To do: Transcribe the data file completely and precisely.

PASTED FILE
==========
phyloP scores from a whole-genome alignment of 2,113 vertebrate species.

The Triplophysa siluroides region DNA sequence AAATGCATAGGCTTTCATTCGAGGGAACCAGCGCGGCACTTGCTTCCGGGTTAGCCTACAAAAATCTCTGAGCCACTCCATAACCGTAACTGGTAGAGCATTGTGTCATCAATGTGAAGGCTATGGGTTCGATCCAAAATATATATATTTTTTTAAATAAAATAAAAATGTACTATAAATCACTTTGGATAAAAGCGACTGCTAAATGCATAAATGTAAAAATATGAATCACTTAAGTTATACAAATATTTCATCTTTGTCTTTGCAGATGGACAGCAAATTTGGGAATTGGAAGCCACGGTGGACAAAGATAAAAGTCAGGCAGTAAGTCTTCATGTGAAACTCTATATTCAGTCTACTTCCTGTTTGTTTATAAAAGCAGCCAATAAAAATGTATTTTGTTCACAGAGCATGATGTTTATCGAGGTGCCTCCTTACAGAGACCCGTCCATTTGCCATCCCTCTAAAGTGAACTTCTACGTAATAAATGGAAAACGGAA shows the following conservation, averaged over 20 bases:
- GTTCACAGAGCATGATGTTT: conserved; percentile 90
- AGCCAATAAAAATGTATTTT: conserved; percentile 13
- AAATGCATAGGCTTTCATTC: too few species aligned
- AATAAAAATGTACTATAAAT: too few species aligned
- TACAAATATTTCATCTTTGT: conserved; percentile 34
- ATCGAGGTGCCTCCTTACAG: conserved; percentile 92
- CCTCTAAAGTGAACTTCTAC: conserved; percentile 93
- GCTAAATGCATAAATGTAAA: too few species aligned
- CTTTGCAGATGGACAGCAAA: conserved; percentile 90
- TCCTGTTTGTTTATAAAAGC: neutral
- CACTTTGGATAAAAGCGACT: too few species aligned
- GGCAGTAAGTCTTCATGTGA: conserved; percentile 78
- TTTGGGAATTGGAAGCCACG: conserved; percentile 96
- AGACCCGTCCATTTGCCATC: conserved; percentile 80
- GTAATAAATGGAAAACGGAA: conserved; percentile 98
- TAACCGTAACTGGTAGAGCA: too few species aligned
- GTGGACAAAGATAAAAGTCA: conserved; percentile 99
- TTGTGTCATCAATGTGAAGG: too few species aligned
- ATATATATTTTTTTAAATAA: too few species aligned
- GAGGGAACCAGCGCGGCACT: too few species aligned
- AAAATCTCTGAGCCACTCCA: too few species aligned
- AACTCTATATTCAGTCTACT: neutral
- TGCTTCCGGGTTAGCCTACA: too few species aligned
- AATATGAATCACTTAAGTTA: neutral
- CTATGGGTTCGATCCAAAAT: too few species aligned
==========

phyloP scores from a whole-genome alignment of 2,113 vertebrate species.

The Triplophysa siluroides region DNA sequence AAATGCATAGGCTTTCATTCGAGGGAACCAGCGCGGCACTTGCTTCCGGGTTAGCCTACAAAAATCTCTGAGCCACTCCATAACCGTAACTGGTAGAGCATTGTGTCATCAATGTGAAGGCTATGGGTTCGATCCAAAATATATATATTTTTTTAAATAAAATAAAAATGTACTATAAATCACTTTGGATAAAAGCGACTGCTAAATGCATAAATGTAAAAATATGAATCACTTAAGTTATACAAATATTTCATCTTTGTCTTTGCAGATGGACAGCAAATTTGGGAATTGGAAGCCACGGTGGACAAAGATAAAAGTCAGGCAGTAAGTCTTCATGTGAAACTCTATATTCAGTCTACTTCCTGTTTGTTTATAAAAGCAGCCAATAAAAATGTATTTTGTTCACAGAGCATGATGTTTATCGAGGTGCCTCCTTACAGAGACCCGTCCATTTGCCATCCCTCTAAAGTGAACTTCTACGTAATAAATGGAAAACGGAA shows the following conservation, averaged over 20 bases:
- GTTCACAGAGCATGATGTTT: conserved; percentile 90
- AGCCAATAAAAATGTATTTT: conserved; percentile 13
- AAATGCATAGGCTTTCATTC: too few species aligned
- AATAAAAATGTACTATAAAT: too few species aligned
- TACAAATATTTCATCTTTGT: conserved; percentile 34
- ATCGAGGTGCCTCCTTACAG: conserved; percentile 92
- CCTCTAAAGTGAACTTCTAC: conserved; percentile 93
- GCTAAATGCATAAATGTAAA: too few species aligned
- CTTTGCAGATGGACAGCAAA: conserved; percentile 90
- TCCTGTTTGTTTATAAAAGC: neutral
- CACTTTGGATAAAAGCGACT: too few species aligned
- GGCAGTAAGTCTTCATGTGA: conserved; percentile 78
- TTTGGGAATTGGAAGCCACG: conserved; percentile 96
- AGACCCGTCCATTTGCCATC: conserved; percentile 80
- GTAATAAATGGAAAACGGAA: conserved; percentile 98
- TAACCGTAACTGGTAGAGCA: too few species aligned
- GTGGACAAAGATAAAAGTCA: conserved; percentile 99
- TTGTGTCATCAATGTGAAGG: too few species aligned
- ATATATATTTTTTTAAATAA: too few species aligned
- GAGGGAACCAGCGCGGCACT: too few species aligned
- AAAATCTCTGAGCCACTCCA: too few species aligned
- AACTCTATATTCAGTCTACT: neutral
- TGCTTCCGGGTTAGCCTACA: too few species aligned
- AATATGAATCACTTAAGTTA: neutral
- CTATGGGTTCGATCCAAAAT: too few species aligned